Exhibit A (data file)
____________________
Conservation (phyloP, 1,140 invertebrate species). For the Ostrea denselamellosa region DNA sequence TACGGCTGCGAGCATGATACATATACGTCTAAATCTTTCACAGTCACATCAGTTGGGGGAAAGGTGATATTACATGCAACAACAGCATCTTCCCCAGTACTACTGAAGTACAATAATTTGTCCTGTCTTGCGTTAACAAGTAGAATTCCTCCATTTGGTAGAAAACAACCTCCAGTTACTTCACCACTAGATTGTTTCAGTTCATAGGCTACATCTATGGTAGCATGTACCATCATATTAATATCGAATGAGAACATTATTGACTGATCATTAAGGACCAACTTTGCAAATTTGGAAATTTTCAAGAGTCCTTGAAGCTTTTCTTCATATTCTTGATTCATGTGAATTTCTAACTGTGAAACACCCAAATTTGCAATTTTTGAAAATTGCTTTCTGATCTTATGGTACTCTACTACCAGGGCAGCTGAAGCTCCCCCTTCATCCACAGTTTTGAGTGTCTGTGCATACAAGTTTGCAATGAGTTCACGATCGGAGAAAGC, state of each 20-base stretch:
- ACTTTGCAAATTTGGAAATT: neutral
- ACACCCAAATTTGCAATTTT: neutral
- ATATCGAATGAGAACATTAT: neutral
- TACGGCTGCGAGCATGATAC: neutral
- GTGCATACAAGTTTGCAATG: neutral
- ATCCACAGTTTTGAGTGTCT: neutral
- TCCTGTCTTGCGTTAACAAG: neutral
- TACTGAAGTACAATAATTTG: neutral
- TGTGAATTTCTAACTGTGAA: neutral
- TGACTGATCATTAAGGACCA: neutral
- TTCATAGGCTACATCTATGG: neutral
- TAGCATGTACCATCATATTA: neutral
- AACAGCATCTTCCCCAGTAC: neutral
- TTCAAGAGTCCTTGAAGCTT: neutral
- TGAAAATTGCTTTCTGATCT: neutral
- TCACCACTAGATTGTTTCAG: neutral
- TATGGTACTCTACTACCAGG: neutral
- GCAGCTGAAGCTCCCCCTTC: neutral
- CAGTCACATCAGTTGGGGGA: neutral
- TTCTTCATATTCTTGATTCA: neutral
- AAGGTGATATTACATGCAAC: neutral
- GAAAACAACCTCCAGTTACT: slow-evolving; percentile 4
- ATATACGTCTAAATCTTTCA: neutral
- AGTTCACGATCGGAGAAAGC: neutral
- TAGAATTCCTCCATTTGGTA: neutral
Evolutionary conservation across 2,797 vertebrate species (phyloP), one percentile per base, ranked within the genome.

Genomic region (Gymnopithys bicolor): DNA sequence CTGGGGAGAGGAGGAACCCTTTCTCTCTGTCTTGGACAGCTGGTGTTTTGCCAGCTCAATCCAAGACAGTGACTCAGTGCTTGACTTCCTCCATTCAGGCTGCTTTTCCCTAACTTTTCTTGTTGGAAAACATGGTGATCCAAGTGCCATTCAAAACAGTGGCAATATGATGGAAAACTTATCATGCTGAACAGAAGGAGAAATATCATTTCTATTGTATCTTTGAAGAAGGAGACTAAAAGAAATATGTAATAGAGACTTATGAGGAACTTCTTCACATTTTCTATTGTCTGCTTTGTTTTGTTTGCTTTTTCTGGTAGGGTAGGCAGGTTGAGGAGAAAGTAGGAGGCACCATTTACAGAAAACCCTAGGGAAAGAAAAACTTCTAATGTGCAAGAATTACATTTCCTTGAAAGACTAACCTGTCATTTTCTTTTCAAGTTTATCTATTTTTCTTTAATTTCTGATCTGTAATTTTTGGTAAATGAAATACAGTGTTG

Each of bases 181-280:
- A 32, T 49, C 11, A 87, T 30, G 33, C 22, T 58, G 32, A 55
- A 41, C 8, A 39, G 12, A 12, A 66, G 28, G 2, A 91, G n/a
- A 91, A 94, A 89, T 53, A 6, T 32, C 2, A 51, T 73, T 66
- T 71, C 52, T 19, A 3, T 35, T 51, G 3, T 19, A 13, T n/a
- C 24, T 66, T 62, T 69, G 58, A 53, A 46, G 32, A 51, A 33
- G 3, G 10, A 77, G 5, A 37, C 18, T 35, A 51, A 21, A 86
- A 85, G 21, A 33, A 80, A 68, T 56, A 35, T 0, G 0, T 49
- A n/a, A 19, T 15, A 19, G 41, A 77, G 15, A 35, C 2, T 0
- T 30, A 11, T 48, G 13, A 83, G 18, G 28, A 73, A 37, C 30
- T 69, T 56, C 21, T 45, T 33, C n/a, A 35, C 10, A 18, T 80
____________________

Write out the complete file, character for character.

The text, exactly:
Conservation (phyloP, 1,140 invertebrate species). For the Ostrea denselamellosa region DNA sequence TACGGCTGCGAGCATGATACATATACGTCTAAATCTTTCACAGTCACATCAGTTGGGGGAAAGGTGATATTACATGCAACAACAGCATCTTCCCCAGTACTACTGAAGTACAATAATTTGTCCTGTCTTGCGTTAACAAGTAGAATTCCTCCATTTGGTAGAAAACAACCTCCAGTTACTTCACCACTAGATTGTTTCAGTTCATAGGCTACATCTATGGTAGCATGTACCATCATATTAATATCGAATGAGAACATTATTGACTGATCATTAAGGACCAACTTTGCAAATTTGGAAATTTTCAAGAGTCCTTGAAGCTTTTCTTCATATTCTTGATTCATGTGAATTTCTAACTGTGAAACACCCAAATTTGCAATTTTTGAAAATTGCTTTCTGATCTTATGGTACTCTACTACCAGGGCAGCTGAAGCTCCCCCTTCATCCACAGTTTTGAGTGTCTGTGCATACAAGTTTGCAATGAGTTCACGATCGGAGAAAGC, state of each 20-base stretch:
- ACTTTGCAAATTTGGAAATT: neutral
- ACACCCAAATTTGCAATTTT: neutral
- ATATCGAATGAGAACATTAT: neutral
- TACGGCTGCGAGCATGATAC: neutral
- GTGCATACAAGTTTGCAATG: neutral
- ATCCACAGTTTTGAGTGTCT: neutral
- TCCTGTCTTGCGTTAACAAG: neutral
- TACTGAAGTACAATAATTTG: neutral
- TGTGAATTTCTAACTGTGAA: neutral
- TGACTGATCATTAAGGACCA: neutral
- TTCATAGGCTACATCTATGG: neutral
- TAGCATGTACCATCATATTA: neutral
- AACAGCATCTTCCCCAGTAC: neutral
- TTCAAGAGTCCTTGAAGCTT: neutral
- TGAAAATTGCTTTCTGATCT: neutral
- TCACCACTAGATTGTTTCAG: neutral
- TATGGTACTCTACTACCAGG: neutral
- GCAGCTGAAGCTCCCCCTTC: neutral
- CAGTCACATCAGTTGGGGGA: neutral
- TTCTTCATATTCTTGATTCA: neutral
- AAGGTGATATTACATGCAAC: neutral
- GAAAACAACCTCCAGTTACT: slow-evolving; percentile 4
- ATATACGTCTAAATCTTTCA: neutral
- AGTTCACGATCGGAGAAAGC: neutral
- TAGAATTCCTCCATTTGGTA: neutral
Evolutionary conservation across 2,797 vertebrate species (phyloP), one percentile per base, ranked within the genome.

Genomic region (Gymnopithys bicolor): DNA sequence CTGGGGAGAGGAGGAACCCTTTCTCTCTGTCTTGGACAGCTGGTGTTTTGCCAGCTCAATCCAAGACAGTGACTCAGTGCTTGACTTCCTCCATTCAGGCTGCTTTTCCCTAACTTTTCTTGTTGGAAAACATGGTGATCCAAGTGCCATTCAAAACAGTGGCAATATGATGGAAAACTTATCATGCTGAACAGAAGGAGAAATATCATTTCTATTGTATCTTTGAAGAAGGAGACTAAAAGAAATATGTAATAGAGACTTATGAGGAACTTCTTCACATTTTCTATTGTCTGCTTTGTTTTGTTTGCTTTTTCTGGTAGGGTAGGCAGGTTGAGGAGAAAGTAGGAGGCACCATTTACAGAAAACCCTAGGGAAAGAAAAACTTCTAATGTGCAAGAATTACATTTCCTTGAAAGACTAACCTGTCATTTTCTTTTCAAGTTTATCTATTTTTCTTTAATTTCTGATCTGTAATTTTTGGTAAATGAAATACAGTGTTG

Each of bases 181-280:
- A 32, T 49, C 11, A 87, T 30, G 33, C 22, T 58, G 32, A 55
- A 41, C 8, A 39, G 12, A 12, A 66, G 28, G 2, A 91, G n/a
- A 91, A 94, A 89, T 53, A 6, T 32, C 2, A 51, T 73, T 66
- T 71, C 52, T 19, A 3, T 35, T 51, G 3, T 19, A 13, T n/a
- C 24, T 66, T 62, T 69, G 58, A 53, A 46, G 32, A 51, A 33
- G 3, G 10, A 77, G 5, A 37, C 18, T 35, A 51, A 21, A 86
- A 85, G 21, A 33, A 80, A 68, T 56, A 35, T 0, G 0, T 49
- A n/a, A 19, T 15, A 19, G 41, A 77, G 15, A 35, C 2, T 0
- T 30, A 11, T 48, G 13, A 83, G 18, G 28, A 73, A 37, C 30
- T 69, T 56, C 21, T 45, T 33, C n/a, A 35, C 10, A 18, T 80